Patients who are recovering from surgery or significant injuries are often prescribed narcotic or opioid pain medications to keep them comfortable as they heal. While these medications are highly effective at reducing a patient’s pain, they also may have unfortunate side effects. Addiction is often one of these side effects, which can be incredibly destructive to the patient’s life. Battling a pain medication addiction is serious, and it can often raise the question of who should be held responsible for a patient’s addiction.
How Common is Pain Medication Addiction?
Many narcotic pain medications are made from opium, which is a highly effective pain medication and the natural ingredient in heroin. Opium is highly addictive, and patients can easily become dependent on the medications. Morphine and codeine are the most common natural narcotic medications, while Dilaudid, Percocet, Vicodin, and OxyContin or oxycodone are the synthetic versions. Addiction is difficult to treat, especially when pain is a real risk should patients stop taking the medications. Many people cannot break pain medication addictions on their own, which can lead to them remaining addicted. It is important for these patients to receive the help they need to recover from their addiction, but this can be challenging. Recent medical studies show that around 4.5% of patients using narcotic pain relievers become addicted. While this number may seem small, the addictions can have significant costs. For patients who are suffering due to their addiction, it is important to know who can be held liable for their condition.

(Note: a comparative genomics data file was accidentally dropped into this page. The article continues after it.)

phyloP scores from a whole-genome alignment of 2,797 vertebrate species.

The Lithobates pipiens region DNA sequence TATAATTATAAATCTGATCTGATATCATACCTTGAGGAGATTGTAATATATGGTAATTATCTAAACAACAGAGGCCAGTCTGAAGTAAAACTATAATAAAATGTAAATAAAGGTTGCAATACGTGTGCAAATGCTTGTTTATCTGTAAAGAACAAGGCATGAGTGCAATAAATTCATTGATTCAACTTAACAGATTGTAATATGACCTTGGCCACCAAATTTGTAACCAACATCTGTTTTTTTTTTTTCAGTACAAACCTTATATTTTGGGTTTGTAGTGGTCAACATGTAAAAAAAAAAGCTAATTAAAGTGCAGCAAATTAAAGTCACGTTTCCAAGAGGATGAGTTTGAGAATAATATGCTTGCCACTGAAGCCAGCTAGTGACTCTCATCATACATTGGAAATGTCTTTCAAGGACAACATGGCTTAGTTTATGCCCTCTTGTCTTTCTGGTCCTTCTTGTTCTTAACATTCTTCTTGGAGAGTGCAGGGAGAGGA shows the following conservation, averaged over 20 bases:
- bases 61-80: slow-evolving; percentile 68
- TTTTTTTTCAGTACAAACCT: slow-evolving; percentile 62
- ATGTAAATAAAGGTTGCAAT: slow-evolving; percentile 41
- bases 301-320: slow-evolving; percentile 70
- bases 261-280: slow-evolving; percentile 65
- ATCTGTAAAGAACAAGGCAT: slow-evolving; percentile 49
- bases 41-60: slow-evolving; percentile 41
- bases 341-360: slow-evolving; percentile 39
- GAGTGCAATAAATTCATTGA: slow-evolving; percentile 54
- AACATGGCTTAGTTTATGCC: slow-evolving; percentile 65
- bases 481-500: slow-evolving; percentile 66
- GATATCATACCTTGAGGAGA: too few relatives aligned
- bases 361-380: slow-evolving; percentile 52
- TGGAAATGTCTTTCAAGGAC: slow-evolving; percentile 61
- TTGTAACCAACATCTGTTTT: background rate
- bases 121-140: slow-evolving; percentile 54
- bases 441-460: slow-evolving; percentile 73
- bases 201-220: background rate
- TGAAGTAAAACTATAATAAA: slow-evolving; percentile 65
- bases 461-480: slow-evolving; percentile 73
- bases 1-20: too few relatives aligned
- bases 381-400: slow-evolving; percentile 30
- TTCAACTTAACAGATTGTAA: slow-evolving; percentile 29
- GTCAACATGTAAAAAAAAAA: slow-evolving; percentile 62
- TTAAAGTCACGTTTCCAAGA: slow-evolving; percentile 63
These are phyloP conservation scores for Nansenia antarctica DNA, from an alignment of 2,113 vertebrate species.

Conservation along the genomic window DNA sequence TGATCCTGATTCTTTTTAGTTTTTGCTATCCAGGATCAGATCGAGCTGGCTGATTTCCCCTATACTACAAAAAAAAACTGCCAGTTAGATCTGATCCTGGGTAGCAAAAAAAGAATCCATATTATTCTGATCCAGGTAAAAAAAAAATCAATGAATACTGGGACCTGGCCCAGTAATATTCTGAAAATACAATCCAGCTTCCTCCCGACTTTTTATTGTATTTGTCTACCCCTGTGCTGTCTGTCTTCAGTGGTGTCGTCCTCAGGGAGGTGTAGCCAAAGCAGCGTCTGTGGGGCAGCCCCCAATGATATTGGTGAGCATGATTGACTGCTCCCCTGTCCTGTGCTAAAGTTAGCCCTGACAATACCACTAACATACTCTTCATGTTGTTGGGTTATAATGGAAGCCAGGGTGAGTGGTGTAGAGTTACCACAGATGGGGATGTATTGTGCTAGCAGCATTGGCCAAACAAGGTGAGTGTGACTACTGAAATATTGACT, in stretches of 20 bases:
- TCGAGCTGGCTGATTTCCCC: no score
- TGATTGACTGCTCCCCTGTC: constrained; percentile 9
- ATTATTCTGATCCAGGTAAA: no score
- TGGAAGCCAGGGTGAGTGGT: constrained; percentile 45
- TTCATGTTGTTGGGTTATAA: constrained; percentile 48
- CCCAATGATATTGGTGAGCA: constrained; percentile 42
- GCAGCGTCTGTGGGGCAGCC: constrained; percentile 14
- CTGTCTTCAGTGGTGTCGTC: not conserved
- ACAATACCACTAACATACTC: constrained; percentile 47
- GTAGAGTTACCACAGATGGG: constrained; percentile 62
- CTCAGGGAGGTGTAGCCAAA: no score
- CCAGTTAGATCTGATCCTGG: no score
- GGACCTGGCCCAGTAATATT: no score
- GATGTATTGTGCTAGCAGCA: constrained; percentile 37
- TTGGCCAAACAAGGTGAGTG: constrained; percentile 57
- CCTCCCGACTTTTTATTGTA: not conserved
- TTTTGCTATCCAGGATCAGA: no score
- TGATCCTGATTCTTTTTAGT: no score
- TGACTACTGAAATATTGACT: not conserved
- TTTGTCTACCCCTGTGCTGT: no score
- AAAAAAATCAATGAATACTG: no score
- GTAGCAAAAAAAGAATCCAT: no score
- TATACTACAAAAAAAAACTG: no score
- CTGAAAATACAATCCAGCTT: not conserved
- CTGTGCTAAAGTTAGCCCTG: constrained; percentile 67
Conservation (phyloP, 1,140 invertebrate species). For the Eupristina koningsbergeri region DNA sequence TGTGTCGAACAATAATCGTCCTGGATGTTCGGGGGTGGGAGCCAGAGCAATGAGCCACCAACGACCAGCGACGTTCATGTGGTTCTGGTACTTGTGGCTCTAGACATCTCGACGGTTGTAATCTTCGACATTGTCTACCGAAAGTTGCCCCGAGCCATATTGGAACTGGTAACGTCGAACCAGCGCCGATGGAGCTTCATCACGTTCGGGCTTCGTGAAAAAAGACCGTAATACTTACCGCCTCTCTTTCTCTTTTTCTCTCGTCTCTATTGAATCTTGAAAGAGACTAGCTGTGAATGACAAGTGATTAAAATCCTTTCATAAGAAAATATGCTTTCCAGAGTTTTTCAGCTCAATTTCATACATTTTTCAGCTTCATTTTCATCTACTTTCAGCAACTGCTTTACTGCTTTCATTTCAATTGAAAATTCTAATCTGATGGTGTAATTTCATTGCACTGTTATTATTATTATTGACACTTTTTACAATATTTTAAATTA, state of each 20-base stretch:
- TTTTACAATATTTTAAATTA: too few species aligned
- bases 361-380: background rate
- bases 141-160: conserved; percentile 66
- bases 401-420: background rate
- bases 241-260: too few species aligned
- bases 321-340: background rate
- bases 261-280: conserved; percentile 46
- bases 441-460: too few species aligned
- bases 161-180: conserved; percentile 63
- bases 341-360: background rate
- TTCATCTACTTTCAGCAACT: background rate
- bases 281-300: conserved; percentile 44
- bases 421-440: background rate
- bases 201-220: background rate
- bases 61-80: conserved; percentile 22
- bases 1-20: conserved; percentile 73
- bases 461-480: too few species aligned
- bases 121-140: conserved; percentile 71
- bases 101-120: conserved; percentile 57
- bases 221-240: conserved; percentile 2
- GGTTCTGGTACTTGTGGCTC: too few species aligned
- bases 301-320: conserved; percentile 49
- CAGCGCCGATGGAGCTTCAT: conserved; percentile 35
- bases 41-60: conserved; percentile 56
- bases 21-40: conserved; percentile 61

Medical Malpractice Claims & Addiction
When a physician is negligent and doesn’t exercise proper caution and care for their patients, it can be possible to hold them liable for the injuries sustained by patients. When a doctor prescribes a potentially dangerous pain medication, they must take appropriate care to protect their patients from addiction. As a patient, you will need to prove that your physician was negligent in prescribing your pain medications, and this led to your addiction. To prove negligence, you must be able to demonstrate that a similarly skilled and educated doctor in a similar situation would not have made the decisions your doctor did. You will also need to demonstrate that your addiction is the direct result of your doctor’s negligence. Negligent pain management care can include:
- Overprescribing narcotic pain medications
- Prescribing narcotic pain medications to a patient with a history of addiction or problems with narcotics
- Prescribing narcotic pain medications for long-term use and not providing pain management referrals
It can be possible to hold your doctor liable for your addiction if you are able to prove that they were negligent in your medical care. If you suspect that your narcotic pain medication addiction is due to the carelessness of your doctor, don’t hesitate to get in touch with our Toledo medical malpractice attorneys. With more than 100 years of collective experience, Williams DeClark Tuschman Co., L.P.A. is well-equipped to fight for your case.